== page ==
Steve Ballmer wants to rally business partners around Microsoft's flagship internet and mobile initiatives, but in the process, he reveals just how far Microsoft has to go and how much the company relies on decision-makers outside of its control.
Opening Microsoft's annual Worldwide Partner Conference in Los Angeles on Monday, Ballmer enthused about the growing market share of Microsoft's Bing search engine, about Boeing and American Airlines using Windows Azure, and about Nokia embracing Windows Phone.
Ballmer insisted that Microsoft has also stitched together a "much more" coherent and complete public- and private-cloud strategy during the last year, one that combines existing enterprise products such as System Center, Visual Studio, and Active Directory, and lets you take private apps to the public Azure cloud.
VMware, Oracle, Google, and Amazon have merit, he admitted, but he says they're unique, specific, and limited. "We think you want to mix and match between the public and private environments," Ballmer told his conference audience. "We are the only company out there that's investing in on-premises and on the cloud. The amount you learn from working [in] both environments to work in the other is dramatic."
58% of companies now in the heavens
Before Ballmer spoke Monday, Microsoft quoted a partner survey that said 58 per cent of companies are working with cloud, but the same survey characterized that work as "more opportunistic than core" to their business.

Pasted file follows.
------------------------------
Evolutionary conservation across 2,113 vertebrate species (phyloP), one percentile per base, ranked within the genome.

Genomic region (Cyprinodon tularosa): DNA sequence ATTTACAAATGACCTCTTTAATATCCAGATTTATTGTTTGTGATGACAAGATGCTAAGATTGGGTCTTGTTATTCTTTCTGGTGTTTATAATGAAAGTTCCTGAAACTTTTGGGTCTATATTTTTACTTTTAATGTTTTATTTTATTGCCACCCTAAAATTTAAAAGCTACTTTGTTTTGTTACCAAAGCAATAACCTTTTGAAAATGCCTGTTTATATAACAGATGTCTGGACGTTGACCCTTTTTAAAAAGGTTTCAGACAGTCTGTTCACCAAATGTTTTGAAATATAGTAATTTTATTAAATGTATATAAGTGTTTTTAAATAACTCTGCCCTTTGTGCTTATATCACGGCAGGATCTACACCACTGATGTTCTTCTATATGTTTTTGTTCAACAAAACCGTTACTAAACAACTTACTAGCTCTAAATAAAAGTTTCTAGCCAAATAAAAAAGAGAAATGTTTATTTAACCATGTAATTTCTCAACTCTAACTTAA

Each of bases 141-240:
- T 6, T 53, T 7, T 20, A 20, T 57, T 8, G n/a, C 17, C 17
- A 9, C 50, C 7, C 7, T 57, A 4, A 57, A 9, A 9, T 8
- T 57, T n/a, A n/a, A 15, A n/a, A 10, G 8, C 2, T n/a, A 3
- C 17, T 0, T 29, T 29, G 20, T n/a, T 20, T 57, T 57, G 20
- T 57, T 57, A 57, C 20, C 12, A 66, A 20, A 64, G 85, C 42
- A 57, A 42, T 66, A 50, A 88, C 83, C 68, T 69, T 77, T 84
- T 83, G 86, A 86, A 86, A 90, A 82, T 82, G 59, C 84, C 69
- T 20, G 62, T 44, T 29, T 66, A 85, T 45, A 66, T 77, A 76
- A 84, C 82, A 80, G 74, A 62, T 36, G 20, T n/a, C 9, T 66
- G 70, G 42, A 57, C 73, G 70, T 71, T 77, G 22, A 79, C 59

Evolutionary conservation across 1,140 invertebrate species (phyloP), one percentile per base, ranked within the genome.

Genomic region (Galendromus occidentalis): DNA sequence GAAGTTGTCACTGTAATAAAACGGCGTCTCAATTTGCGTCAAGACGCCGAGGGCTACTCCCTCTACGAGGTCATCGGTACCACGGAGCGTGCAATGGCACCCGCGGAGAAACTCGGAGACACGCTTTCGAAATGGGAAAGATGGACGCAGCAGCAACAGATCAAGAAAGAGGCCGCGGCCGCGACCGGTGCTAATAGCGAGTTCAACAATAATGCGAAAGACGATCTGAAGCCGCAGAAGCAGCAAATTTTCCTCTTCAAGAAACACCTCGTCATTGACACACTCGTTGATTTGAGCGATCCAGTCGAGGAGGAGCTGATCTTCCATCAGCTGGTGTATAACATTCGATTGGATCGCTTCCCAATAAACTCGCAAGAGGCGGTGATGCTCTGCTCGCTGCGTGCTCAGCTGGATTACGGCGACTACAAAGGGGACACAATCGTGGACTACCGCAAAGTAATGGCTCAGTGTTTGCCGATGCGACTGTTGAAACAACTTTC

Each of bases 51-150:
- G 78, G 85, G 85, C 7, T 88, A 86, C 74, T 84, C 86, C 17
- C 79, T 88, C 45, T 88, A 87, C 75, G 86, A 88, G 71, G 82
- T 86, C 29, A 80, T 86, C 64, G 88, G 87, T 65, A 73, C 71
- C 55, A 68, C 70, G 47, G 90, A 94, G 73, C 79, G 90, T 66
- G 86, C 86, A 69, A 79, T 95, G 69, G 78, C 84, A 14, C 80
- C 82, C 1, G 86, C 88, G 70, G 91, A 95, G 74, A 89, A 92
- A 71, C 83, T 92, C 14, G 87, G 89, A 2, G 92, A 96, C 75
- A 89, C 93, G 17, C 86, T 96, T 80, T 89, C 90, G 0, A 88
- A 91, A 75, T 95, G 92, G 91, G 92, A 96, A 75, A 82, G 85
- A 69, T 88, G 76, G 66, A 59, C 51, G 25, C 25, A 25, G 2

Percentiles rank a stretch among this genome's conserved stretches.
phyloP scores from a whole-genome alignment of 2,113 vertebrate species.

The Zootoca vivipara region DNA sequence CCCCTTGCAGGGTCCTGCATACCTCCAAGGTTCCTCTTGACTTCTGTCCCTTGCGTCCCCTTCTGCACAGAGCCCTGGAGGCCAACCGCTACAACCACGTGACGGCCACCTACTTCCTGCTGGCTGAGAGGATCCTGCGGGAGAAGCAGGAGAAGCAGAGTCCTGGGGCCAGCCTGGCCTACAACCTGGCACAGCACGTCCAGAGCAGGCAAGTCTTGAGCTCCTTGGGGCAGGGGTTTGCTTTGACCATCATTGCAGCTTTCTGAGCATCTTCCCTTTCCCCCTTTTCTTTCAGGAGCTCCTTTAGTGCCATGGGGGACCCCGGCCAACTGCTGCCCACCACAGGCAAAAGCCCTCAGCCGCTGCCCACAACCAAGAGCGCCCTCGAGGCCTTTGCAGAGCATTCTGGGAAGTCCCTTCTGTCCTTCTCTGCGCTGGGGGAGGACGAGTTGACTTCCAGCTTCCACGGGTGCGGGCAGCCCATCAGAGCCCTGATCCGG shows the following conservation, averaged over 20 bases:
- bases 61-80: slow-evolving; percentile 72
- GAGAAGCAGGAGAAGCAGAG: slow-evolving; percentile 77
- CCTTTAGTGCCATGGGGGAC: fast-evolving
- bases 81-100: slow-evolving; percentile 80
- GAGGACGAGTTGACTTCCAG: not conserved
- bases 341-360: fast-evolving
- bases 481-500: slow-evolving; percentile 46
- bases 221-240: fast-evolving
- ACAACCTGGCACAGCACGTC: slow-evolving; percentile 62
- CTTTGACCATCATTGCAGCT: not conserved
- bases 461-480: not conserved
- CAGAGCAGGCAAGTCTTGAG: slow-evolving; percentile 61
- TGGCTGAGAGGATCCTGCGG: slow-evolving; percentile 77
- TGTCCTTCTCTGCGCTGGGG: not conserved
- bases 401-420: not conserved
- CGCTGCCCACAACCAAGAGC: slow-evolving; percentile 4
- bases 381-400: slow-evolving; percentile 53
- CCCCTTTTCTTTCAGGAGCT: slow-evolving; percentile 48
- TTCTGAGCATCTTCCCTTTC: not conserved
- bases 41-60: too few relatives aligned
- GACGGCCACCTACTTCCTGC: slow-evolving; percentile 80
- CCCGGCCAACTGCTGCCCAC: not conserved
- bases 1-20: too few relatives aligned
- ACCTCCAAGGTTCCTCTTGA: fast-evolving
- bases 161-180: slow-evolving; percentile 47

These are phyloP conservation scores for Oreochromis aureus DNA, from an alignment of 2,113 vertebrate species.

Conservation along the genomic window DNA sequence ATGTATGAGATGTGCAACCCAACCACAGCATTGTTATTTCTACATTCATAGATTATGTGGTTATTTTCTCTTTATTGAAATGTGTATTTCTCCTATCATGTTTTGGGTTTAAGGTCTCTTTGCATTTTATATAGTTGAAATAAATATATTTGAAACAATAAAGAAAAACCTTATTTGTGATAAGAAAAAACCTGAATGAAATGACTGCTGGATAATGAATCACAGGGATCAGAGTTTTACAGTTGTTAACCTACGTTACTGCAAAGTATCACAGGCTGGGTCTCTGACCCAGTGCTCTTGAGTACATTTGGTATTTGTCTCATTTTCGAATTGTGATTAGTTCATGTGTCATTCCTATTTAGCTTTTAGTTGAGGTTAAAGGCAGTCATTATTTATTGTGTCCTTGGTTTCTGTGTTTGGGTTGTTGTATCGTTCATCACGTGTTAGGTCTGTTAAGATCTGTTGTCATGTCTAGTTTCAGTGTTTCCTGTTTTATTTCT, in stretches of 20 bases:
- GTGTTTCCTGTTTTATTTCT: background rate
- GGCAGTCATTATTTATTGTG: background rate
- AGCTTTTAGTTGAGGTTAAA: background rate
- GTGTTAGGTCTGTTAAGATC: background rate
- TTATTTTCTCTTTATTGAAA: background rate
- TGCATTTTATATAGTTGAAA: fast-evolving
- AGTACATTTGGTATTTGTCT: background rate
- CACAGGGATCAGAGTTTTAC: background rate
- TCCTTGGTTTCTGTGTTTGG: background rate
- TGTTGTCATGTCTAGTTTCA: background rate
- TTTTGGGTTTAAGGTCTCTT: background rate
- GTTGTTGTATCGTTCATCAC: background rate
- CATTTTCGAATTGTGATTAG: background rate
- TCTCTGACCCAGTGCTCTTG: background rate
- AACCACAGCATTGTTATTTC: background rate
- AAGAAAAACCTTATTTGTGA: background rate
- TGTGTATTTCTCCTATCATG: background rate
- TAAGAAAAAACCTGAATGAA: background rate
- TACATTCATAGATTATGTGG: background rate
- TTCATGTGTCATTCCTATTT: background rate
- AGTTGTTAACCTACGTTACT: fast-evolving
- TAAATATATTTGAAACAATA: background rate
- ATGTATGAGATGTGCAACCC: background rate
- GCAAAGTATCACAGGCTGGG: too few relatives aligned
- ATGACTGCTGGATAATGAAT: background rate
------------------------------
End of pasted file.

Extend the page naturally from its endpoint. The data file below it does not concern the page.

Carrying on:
In the midst of Monday's round of thank yous to partners selling, customizing, and integrating Microsoft's software, Ballmer revealed how much his company is dependant for success upon a group of businesses who are not exactly rushing to embrace the cloud, mobile, and search strategies upon which he has staked Microsoft's future.
Rather, those businesses continue to sell just the offerings for which Microsoft has become best known: Windows and Office.
Celebrating continued strong sales of Office, Ballmer noted: "If you said to me 10 years ago when we were cooking with Office in the early 2000s [that] we'd still be doing double digits [growth] 10 years later, I have to admit I might be dubious. Yet through the incredible work of this community and the R&D teams, that's exactly what we are doing."
Microsoft's chief executive claimed "outstanding" double-digit growth in Office and Windows Server, with more than 100 million licenses of Office 2010 shipped in the last 12 months, and 76 per cent market share for Windows Server, according to IDC.
Microsoft will announce annual results for the year on July 21. Ballmer let slip at a recent event that Microsoft will make almost $70bn in revenue and more than $20bn in profit.
But to a certain extent, partners are staying away from Bing, Ballmer's multi-billion-dollar search and ads reboot that was designed to unseat Google. "Bing is the Microsoft product and service our partners expend the least amount of time with right now," Ballmer admitted.